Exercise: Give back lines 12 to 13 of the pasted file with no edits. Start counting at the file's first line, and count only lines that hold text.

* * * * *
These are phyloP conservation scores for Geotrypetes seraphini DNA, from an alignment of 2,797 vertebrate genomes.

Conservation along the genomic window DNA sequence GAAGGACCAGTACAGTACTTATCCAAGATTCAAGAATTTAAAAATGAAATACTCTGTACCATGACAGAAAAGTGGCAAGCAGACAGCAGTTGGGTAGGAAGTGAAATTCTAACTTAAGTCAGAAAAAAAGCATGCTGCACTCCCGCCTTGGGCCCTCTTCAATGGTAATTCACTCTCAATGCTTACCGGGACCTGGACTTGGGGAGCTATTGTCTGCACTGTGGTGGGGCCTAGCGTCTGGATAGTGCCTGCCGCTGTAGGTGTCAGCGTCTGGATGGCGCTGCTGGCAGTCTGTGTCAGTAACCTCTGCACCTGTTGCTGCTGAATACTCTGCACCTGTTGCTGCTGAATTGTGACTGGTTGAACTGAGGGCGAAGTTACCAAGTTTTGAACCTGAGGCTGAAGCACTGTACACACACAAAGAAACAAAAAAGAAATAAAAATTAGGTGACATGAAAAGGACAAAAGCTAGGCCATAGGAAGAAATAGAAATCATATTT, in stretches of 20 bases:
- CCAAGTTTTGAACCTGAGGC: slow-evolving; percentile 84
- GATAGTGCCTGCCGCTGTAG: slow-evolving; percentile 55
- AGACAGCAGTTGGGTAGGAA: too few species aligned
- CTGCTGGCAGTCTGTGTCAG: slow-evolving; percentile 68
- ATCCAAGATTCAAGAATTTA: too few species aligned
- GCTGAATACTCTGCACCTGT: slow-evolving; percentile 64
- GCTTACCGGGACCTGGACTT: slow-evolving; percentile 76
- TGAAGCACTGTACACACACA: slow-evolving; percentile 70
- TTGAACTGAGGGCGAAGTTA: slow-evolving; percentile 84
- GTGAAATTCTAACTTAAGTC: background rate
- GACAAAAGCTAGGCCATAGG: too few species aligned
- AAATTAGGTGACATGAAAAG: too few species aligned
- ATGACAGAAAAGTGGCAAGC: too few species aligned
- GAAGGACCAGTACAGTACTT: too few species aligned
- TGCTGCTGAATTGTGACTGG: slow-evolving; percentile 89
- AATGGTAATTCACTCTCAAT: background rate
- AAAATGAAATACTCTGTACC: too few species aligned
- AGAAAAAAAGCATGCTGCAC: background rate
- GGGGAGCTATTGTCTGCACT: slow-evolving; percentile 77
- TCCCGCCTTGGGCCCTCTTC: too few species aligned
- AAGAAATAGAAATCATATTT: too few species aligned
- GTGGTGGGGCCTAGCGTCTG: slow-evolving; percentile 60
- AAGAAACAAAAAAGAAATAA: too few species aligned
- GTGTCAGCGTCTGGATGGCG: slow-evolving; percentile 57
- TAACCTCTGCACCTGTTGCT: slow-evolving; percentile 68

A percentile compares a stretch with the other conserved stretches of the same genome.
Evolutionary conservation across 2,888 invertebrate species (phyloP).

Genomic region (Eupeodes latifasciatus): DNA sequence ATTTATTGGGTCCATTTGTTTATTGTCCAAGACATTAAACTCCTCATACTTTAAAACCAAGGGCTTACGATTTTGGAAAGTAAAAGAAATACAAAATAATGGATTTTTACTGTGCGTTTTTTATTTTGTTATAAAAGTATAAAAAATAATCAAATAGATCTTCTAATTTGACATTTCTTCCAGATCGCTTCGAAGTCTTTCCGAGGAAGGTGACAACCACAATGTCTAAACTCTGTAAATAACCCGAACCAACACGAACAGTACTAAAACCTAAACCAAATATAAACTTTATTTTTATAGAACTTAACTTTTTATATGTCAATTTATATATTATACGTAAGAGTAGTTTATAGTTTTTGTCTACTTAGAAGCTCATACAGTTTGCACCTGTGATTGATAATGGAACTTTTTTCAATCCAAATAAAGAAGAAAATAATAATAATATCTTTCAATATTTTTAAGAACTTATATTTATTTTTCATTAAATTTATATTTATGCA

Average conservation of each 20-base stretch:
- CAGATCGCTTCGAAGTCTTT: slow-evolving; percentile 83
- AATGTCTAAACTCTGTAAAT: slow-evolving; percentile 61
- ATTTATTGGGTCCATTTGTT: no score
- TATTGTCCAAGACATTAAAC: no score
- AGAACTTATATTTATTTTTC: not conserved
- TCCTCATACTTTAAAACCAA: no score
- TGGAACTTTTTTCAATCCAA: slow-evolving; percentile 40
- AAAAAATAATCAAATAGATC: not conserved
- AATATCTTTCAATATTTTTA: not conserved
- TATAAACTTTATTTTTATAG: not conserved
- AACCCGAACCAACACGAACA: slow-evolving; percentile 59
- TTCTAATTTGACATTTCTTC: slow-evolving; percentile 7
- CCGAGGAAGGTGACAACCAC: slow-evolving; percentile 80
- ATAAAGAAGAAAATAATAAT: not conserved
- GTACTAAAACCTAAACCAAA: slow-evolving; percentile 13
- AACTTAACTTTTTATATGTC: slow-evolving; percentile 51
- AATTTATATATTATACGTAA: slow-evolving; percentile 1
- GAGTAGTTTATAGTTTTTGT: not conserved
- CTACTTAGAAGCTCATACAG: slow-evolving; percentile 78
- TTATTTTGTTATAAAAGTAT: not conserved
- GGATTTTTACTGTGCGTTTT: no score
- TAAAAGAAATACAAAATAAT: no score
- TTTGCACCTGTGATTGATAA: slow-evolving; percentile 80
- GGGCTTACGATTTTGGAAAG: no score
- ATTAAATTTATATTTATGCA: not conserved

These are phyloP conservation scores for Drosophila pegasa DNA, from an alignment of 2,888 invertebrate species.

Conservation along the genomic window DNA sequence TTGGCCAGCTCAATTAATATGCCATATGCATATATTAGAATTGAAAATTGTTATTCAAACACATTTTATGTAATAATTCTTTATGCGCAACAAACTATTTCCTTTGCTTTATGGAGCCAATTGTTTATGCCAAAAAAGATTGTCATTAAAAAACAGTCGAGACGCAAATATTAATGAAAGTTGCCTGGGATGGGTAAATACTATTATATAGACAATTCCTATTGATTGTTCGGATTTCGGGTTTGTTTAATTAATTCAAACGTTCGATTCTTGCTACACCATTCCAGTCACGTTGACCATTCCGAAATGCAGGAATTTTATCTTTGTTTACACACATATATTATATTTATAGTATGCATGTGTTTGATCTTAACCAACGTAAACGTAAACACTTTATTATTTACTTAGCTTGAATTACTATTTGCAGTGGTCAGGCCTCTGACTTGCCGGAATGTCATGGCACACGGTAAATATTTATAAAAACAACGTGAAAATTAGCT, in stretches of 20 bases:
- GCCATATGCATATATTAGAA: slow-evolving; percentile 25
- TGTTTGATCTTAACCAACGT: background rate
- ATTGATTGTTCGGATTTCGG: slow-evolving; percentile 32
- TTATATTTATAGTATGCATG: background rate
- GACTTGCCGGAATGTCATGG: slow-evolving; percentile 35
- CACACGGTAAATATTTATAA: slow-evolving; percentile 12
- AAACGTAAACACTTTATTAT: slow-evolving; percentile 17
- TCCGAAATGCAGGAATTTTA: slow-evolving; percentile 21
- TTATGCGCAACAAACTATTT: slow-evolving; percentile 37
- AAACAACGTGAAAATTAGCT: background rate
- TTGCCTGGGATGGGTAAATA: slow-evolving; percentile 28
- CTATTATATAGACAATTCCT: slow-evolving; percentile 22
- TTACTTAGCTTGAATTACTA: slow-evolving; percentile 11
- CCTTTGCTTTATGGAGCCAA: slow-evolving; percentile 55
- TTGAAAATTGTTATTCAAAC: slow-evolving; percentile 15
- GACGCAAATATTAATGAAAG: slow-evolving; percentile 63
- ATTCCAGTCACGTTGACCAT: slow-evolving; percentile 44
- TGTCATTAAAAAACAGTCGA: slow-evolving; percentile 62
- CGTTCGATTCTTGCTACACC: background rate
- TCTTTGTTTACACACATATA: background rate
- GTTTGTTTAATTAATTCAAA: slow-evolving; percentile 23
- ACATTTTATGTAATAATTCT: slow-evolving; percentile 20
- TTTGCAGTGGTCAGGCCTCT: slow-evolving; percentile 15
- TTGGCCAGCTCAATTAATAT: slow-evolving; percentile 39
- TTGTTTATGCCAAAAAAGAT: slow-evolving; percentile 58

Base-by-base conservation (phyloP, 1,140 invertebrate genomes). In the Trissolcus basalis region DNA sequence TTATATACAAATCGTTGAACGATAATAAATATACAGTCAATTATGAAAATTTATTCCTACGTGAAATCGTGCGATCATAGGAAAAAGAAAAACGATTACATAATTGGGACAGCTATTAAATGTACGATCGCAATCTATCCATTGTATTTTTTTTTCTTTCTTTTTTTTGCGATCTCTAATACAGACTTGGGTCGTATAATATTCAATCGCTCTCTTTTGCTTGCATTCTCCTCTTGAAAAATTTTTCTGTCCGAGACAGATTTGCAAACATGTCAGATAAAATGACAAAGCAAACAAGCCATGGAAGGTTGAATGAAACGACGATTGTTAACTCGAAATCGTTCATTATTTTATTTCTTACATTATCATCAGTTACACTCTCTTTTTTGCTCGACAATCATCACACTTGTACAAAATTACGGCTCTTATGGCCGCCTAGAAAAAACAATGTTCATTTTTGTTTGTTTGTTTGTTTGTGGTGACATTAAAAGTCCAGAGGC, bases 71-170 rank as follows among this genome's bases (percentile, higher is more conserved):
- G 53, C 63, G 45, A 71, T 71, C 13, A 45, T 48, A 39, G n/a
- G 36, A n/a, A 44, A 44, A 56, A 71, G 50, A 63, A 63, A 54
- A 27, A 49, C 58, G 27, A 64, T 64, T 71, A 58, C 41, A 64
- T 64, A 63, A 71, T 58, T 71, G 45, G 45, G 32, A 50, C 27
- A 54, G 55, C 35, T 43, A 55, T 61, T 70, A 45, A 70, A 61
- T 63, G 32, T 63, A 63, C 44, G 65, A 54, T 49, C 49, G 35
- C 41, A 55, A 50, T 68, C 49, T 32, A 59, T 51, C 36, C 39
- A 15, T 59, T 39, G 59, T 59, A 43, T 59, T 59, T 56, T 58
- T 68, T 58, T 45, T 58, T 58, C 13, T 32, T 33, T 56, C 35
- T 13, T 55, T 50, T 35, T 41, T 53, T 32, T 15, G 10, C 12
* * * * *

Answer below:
- GTGAAATTCTAACTTAAGTC: background rate
- GACAAAAGCTAGGCCATAGG: too few species aligned